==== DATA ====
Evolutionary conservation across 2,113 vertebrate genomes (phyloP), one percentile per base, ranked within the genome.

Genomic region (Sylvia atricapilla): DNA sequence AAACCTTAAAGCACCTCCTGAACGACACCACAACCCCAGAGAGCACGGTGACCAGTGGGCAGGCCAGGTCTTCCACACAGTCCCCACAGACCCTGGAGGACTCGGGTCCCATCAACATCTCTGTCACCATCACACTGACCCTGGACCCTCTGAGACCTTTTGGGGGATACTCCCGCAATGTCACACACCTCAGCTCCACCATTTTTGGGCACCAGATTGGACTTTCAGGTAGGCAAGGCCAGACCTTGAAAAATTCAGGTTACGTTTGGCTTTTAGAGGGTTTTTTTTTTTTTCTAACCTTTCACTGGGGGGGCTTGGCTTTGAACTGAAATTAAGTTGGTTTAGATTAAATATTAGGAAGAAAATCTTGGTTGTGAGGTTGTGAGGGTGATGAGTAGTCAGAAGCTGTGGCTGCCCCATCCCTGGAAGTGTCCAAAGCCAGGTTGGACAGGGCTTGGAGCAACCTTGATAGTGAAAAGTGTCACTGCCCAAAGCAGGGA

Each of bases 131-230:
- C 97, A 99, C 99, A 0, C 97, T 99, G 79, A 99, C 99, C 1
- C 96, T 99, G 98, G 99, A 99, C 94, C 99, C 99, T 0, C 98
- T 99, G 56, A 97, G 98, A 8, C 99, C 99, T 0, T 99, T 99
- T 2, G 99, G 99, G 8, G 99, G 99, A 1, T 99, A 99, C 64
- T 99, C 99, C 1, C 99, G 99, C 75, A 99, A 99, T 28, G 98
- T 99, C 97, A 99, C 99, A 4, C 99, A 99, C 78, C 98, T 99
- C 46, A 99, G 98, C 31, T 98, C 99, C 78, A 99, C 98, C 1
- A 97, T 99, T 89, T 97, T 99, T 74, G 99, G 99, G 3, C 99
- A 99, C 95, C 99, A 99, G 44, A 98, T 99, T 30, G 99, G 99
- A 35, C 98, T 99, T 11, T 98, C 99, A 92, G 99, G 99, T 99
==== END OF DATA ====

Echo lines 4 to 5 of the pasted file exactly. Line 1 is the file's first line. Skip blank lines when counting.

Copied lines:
- C 97, A 99, C 99, A 0, C 97, T 99, G 79, A 99, C 99, C 1
- C 96, T 99, G 98, G 99, A 99, C 94, C 99, C 99, T 0, C 98